Having now had the opportunity to properly test out the ATRIX, including the range of accessories that sets this handset apart from the competition, it is now possible to conclude the review of this rather innovative smartphone.
- Read Part 1 (first impressions) of our Motorola ATRIX Review
- Get the best price for the Motorola ATRIX
Even though the exterior look of the ATRIX is rather dull and uninspiring, compared to the Samsung Galaxy S II and LG’s Optimus 2X (the other two dual-core handsets currently in the marketplace), it will perhaps make the phone more appealing to business users.
This is not a cheap phone, nor is it widely available (Orange only for now, with T-Mobile from mid-June) and the accessories that show off it’s unique feature, called Webtop, where you can hook the phone up to a TV or convert the phone into a laptop aren’t that cheap either. However, it’s probably a dream come true for early adopters looking for something cool.
In a business market dominated by corporates tied to BlackBerry servers, and smaller companies allowing their employees to use an iPhone, Android is still to properly get a foot in the door of the business world. Even Microsoft is struggling with Windows Phone, so it’s not going to be easy.
As Samsung and LG clearly go after the consumer, the ATRIX has a number of business-friendly features.
The larger than normal power button on the rear is the first, doubling up as an optical fingerprint reader. Instead of having to enter a PIN or password, or draw a pattern that invariably leaves a mark that can be easily copied, you can now protect the phone and its content by requiring the swipe of either index finger.
What’s more, it isn’t a gimmick and it does actually work as long as you don’t swipe too fast. Now you simply tap the button once to bring up the lock screen, and swipe down with either index finger. If you do struggle, there is a PIN-code backup that you can use.
The other big feature, unique to the ATRIX, is Webtop. This outputs a bigger screen to HD televisions and when docked with the £300 ‘LapDock’, it gives you an 11.6-inch screen, keyboard and trackpad – using the phone to supply the processor, memory and storage.
To make this work, the phone has to have a good specification, and the ATRIX doesn’t disappoint. It has a NVIDIA Tegra 2 dual-core chipset, with each core running at 1GHz, plus a staggering 1GB of RAM (800MB or so available to the phone, and the rest for running the Webtop application).
There’s also 2GB of storage for apps and 10GB more for general media. Plus, unlike some devices (yes Apple, I’m looking at you) there’s a memory card slot that allows you to add up to 32GB of removable storage. This means there’s just one ATRIX and you won’t have to choose the specification in advance.
Finally, to further show its business credentials, there’s a 1,930mAh battery that offers up to 350 hours of standby and 9 hours of talktime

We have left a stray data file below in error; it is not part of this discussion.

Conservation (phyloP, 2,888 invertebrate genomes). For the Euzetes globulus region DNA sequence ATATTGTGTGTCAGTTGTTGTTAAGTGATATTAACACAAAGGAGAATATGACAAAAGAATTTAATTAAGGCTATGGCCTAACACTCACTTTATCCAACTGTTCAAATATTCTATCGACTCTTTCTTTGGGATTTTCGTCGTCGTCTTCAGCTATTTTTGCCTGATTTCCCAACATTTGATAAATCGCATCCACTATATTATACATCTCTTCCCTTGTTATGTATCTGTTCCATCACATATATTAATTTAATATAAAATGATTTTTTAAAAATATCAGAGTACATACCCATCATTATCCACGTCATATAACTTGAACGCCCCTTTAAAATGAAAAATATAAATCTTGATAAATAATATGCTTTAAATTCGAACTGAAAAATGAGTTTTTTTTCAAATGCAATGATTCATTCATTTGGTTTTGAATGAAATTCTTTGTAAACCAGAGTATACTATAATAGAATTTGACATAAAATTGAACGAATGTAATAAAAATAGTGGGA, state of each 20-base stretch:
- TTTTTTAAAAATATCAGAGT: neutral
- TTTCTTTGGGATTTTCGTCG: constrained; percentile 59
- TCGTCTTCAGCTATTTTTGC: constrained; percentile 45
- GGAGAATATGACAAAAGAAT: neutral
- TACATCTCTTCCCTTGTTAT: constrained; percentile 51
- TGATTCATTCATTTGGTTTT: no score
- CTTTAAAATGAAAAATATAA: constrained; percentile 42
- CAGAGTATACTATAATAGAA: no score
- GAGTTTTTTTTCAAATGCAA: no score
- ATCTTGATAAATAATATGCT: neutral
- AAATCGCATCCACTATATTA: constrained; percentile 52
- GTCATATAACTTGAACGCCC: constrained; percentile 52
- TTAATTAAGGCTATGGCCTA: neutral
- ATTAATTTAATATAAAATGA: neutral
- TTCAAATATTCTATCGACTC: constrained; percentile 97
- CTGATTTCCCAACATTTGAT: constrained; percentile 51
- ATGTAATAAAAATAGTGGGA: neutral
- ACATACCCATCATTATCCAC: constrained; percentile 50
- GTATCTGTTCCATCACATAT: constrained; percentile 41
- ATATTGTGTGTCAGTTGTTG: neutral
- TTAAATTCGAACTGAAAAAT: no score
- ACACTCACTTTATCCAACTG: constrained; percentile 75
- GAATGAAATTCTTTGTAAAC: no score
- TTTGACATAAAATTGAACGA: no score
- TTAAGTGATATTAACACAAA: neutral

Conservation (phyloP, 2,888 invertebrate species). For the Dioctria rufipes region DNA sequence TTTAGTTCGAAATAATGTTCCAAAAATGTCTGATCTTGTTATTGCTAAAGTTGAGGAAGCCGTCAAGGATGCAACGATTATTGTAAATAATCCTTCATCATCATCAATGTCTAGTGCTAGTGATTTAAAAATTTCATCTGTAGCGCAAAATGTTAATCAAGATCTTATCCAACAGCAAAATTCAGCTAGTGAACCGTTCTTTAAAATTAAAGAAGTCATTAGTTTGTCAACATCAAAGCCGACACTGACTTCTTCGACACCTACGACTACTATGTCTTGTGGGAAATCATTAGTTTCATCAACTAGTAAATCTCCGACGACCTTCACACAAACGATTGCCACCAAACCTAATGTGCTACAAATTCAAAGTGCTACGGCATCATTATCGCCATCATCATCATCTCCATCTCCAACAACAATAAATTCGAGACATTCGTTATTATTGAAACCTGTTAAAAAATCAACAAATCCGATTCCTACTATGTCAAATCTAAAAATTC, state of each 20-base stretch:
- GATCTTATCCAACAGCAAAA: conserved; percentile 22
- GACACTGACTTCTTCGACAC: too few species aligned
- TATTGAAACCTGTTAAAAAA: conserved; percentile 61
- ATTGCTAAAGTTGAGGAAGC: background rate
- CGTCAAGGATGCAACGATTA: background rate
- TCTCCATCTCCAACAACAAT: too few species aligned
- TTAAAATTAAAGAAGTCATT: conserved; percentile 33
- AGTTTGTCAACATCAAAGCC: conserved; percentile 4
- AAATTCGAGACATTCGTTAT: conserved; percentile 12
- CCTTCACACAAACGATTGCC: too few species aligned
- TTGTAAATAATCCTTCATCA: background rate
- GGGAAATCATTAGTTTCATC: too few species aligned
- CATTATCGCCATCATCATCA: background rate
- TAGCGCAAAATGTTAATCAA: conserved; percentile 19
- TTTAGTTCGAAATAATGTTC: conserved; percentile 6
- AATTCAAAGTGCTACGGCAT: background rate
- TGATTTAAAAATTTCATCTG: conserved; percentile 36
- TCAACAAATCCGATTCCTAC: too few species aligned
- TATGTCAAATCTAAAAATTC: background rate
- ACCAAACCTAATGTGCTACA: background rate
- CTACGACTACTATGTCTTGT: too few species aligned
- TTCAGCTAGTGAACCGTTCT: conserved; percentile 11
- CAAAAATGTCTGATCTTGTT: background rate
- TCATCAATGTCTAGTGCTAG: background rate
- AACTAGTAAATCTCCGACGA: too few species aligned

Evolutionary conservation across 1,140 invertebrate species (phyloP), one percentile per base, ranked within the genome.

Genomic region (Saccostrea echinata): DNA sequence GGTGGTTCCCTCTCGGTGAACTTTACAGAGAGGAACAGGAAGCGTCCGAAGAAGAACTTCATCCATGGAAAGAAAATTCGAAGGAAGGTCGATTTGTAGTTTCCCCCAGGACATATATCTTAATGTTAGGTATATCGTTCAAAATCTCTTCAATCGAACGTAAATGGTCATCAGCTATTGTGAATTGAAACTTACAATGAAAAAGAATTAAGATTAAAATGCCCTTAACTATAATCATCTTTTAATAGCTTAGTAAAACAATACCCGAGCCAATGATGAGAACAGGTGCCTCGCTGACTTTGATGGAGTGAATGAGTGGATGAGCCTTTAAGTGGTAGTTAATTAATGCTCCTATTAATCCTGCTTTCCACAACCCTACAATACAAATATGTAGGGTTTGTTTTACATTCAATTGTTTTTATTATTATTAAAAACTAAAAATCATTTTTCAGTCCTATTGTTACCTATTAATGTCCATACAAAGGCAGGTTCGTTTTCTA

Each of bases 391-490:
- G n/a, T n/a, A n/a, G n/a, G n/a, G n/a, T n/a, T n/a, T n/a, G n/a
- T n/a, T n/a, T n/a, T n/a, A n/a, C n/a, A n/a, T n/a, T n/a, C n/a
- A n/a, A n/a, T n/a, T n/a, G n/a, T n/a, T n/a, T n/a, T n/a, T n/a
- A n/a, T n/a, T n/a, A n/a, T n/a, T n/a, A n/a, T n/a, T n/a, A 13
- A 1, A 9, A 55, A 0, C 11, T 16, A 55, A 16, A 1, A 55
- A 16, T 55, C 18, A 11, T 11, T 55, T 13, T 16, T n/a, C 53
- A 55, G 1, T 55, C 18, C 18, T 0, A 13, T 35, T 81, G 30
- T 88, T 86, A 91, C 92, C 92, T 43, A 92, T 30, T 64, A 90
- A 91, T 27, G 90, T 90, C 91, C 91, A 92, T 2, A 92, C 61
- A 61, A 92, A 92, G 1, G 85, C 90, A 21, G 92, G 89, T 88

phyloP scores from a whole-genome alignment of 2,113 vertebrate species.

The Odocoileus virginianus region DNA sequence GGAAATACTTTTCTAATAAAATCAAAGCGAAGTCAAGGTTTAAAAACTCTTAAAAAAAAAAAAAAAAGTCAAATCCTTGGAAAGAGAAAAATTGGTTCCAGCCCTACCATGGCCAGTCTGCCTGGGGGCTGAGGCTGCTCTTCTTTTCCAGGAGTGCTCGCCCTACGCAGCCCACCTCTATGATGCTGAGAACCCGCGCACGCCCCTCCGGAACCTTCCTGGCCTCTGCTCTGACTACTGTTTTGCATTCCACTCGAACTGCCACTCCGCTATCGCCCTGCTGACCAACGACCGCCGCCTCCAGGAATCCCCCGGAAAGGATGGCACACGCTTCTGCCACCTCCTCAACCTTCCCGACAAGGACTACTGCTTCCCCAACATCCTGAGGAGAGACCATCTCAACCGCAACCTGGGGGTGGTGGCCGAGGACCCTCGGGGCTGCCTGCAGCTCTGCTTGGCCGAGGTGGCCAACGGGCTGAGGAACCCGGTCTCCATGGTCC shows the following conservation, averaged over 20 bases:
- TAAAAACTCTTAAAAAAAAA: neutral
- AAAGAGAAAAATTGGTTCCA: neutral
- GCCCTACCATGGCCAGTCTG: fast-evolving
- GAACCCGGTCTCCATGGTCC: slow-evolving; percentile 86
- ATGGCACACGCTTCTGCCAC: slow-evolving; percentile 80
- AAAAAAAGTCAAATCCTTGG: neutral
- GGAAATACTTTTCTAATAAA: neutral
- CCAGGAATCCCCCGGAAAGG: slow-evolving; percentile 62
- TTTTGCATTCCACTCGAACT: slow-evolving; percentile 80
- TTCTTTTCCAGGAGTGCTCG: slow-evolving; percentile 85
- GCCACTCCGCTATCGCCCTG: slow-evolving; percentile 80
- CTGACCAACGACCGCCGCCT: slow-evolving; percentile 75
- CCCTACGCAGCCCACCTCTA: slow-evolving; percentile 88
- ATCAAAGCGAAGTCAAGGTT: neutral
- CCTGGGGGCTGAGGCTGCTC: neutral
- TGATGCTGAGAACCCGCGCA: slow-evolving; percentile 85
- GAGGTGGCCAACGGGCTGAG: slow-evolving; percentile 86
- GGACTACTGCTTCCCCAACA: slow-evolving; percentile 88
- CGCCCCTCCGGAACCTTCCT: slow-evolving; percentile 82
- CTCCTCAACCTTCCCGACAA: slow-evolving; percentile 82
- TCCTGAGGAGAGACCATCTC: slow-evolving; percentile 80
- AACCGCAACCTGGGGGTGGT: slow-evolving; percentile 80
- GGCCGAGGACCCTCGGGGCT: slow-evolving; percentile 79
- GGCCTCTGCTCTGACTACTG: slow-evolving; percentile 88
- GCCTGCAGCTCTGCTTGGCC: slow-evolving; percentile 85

Even before you try to activate the Webtop mode, its own screen offers a better experience than the competition, at least until HTC’s Sensation arrives that has the same qHD-resolution. A 4-inch screen is pretty standard these days, but a 540×960 pixel screen is unique, and a nice increase on the previously used 480×854 pixel screens.
It’s bright and clear, but there is a catch. Motorola has used a different type of LCD screen, which differs from the usual red, green and blue pixels repeated over and over. Instead, the ATRIX uses a PenTile Matrix that changes the order of pixels, with more red and green than blue, and it then includes empty gaps to allows through more light, which increases the brightness without actually increasing the brightness.
All of this is designed to reduce power consumption, but it does mean solid colours get a dithered, halftone, effect that can be seen when you hold the phone close to your eyes. Small text can also become less defined.
However, despite my initial fears that this would be as bad as the original HTC Desire (before HTC switched to its Super-LCD screen) and Google’s Nexus One, the effect is actually minimal given the high resolution and a high dot-pitch. It certainly isn’t a deal breaker, especially when the promise of reduced power consumption appears to be true.
The battery life on the ATRIX is impressive, even if you keep the screen on for a long time (maybe watching a film or working your way through Angry Birds Rio) and is further aided by other battery saving features built in to the phone. Motorola’s own battery manager will let you turn off mobile data after set periods of inactivity, and at different times of the day. Although you can’t turn the phone off completely, like a BlackBerry, you can disable data overnight, or at any time you choose, knowing it will go back online in the morning to grab your email. The phone also manages the screen brightness automatically, although that’s a feature available on most smartphones.
The only thing on the phone that isn’t class leading is the camera. On the back of the phone is a five-megapixel sensor, which is accompanied by a dual LED flash. Photo taking is hindered by the lack of a dedicated shutter button, but you can set the phone to activate the camera by pressing the home button twice.
Although the focus time is very quick, in comparison to older handsets like the DEFY, the photos appear rather too soft, removing detail. Even in good light, you can zoom in on your results and see a lot of noise.
You can also record HD video, currently at 1280×720 pixels and – following a future update – 1920×1080, and while it captures at a very impressive bitrate (in excess of 10Mbps), it struggles to capture fast movements without skewing.
On the front of the phone is a VGA-resolution camera, usable for self portraits or video calling. Given where the ATRIX is positioned in the market, neither camera performs as well as I’d have liked – although the front camera is far less important given how few people will video call.